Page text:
The basic stick you make by breaking a branch to the proper length has an effective range of 20-30 feet. Ideally, what I look for is a branch that is approximately wrist-thick in diameter and the length of your arm. Gather something that is as straight as possible with as few knots as you can find. It’s all about aerodynamics! I may take a minute to smooth the stick out a bit with a rock or my knife. It’s always a good idea to pick up an extra one to tuck in your belt if your primary stick breaks or you need a follow-up shot to finish the animal.

I want to take a moment to talk about throwing in general. Throwing is an internal skill, like riding a bike. Once you become good at it, you will always retain the ability. Sure, if you don’t throw for a while, you may be a little rusty when you pick it back up, but it won’t be long until you get back to the level where you left off. Also, any type of throwing will make you better at the throwing stick. When I run a weekend-long class strictly dedicated to the “throwing arts,” the first thing we do is collect a whole bucket full of tiny rocks. We will then spend a few hours throwing the stones at different targets at varying distances. Doing so builds the connection between your brain and your arm, helping you to understand the calculations on how to get a projectile to a specific target. It will serve as a stepping stone on the way to mastery and instinctive throwing.

That scenario I presented a while back, where the squirrel appeared in the trail in front of you? Only if you have practiced enough to where you quickly, instinctively, and without thinking, throw the stick at the squirrel will you harvest it. It needs to be instinctual, without thought, without aiming, just throwing and hitting your target. We will only achieve this level with practice.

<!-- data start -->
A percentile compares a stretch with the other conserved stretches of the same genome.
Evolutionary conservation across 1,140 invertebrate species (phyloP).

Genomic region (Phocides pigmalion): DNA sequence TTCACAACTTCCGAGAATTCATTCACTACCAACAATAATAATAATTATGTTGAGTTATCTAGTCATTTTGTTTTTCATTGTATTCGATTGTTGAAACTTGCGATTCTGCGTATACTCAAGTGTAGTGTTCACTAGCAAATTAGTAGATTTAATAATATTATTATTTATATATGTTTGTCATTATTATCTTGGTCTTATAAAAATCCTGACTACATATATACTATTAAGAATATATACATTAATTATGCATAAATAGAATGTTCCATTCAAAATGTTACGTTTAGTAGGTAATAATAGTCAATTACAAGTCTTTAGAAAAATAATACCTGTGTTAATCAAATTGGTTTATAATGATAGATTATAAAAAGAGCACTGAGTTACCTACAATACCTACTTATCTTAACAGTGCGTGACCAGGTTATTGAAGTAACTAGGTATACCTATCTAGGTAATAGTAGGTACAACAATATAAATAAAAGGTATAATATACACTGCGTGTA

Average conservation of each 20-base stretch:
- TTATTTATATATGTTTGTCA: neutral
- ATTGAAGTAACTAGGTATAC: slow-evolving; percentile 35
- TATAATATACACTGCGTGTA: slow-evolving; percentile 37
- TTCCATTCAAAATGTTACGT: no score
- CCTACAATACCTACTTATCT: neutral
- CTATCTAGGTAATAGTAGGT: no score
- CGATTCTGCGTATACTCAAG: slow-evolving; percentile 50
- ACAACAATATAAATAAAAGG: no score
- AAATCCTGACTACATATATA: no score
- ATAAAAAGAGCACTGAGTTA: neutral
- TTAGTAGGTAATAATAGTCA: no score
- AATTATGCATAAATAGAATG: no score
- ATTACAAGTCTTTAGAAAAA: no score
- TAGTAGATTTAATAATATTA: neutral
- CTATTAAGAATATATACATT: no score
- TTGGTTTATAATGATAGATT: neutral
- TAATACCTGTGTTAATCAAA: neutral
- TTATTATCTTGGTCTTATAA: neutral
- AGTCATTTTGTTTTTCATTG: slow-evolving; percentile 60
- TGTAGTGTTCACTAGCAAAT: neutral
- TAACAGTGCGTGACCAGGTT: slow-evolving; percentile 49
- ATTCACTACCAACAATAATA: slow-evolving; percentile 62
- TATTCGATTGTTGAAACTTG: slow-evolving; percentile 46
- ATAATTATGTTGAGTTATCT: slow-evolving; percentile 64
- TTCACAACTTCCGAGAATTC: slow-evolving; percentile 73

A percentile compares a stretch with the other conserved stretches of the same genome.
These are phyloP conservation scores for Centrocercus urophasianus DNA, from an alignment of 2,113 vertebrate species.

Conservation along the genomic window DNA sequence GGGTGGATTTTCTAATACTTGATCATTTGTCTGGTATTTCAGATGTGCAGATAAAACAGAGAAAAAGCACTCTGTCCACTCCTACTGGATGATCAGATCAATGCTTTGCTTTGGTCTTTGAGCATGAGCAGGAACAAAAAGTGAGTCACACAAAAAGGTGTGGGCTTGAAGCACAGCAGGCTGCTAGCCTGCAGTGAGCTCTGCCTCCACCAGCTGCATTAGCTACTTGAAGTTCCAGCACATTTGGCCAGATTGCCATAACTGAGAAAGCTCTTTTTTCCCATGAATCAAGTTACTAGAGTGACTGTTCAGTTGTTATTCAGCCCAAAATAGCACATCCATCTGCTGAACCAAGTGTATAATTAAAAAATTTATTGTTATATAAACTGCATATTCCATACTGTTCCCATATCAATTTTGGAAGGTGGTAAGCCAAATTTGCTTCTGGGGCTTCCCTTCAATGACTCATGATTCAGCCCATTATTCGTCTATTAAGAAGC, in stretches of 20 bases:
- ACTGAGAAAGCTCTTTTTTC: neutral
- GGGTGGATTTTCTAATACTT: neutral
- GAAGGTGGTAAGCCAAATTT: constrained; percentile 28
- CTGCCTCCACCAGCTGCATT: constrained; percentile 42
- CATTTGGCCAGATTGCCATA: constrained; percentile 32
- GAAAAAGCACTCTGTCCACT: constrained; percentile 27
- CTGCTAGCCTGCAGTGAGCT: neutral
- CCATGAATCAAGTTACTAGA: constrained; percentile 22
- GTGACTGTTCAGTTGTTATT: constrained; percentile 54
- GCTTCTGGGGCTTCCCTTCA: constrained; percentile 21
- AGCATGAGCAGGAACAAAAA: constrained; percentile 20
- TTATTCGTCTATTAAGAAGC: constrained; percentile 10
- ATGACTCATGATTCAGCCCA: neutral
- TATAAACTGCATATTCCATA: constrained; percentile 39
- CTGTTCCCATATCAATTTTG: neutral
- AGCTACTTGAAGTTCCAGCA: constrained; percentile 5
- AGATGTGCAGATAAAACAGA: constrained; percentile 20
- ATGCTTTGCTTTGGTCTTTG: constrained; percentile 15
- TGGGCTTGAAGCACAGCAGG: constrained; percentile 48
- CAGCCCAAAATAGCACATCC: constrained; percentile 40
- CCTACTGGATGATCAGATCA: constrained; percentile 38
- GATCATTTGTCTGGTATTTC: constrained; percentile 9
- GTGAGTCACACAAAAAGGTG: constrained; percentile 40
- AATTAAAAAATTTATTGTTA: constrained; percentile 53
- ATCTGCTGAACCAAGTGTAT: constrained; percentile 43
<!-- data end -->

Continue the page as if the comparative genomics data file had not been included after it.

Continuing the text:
On the subject of practice, we need to vary how we practice. If the only way you are practicing is stepping up to a line at the same distance from your target every time, you will only be good at that distance. You need to practice with different size sticks, at various ranges, you need to throw uphill, downhill, sidehill. The best way to practice, in my experience, is to move through the woods as if you are hunting and throw at different targets. An old stump here, a pinecone there, or that fence post at the edge of the field.

I love the “throwing arts” because to be an effective hunter with a throwing stick, you need to be proficient at so many different skill sets. First, you have to be comfortable with your weapon. Secondly, you need to be good at stalking and movement because it is such a close-range weapon. You need to understand camouflage, as well as tracking and sign tracking. Only when all these skills come together in a blend of proficiency, do you have a tool to take larger game.

It is much easier to make a hunting boomerang to take down a deer than a bow and arrow.

Think about all the different types of raw materials you need to make a bow and arrow versus an advanced throwing stick, which you can make with rock, scraping away at that branch to get it flat and wide so it flies through the air quietly and with force. It’s something you can easily make with a knife or even a rough sanding stone.

With just a little practice, you will be good enough to take small game.  As I said, I have successfully harvested everything from birds in flight to fish in shallow water. It has fed me many a time when otherwise it would have been a long, hungry night. I’ve used my throwing stick to knock dry branches out of a tree on a rainy day to make a bow-drill kit when everything else was soaking wet. I use my throwing stick to pound the trees’ inner bark for making cordage or help me dig rootlets for a basket. You can see why it is such an essential tool to a person in a survival or primitive-living situation.

Stay tuned in the member’s portal for a video where I demonstrate proper technique and form, as well as some practice routines to help you become proficient with the most basic hunting weapon!

Picture of Tom Brown III

Tom Brown III

Tom Brown III (T3) is a lifelong student and practitioner of primitive living skills and wilderness survival. Tom grew up learning ancestral skills from his father, Tom Brown Jr, who founded the Tracker Wilderness Survival School. This upbringing showed him the profound effect of reconnecting people to nature.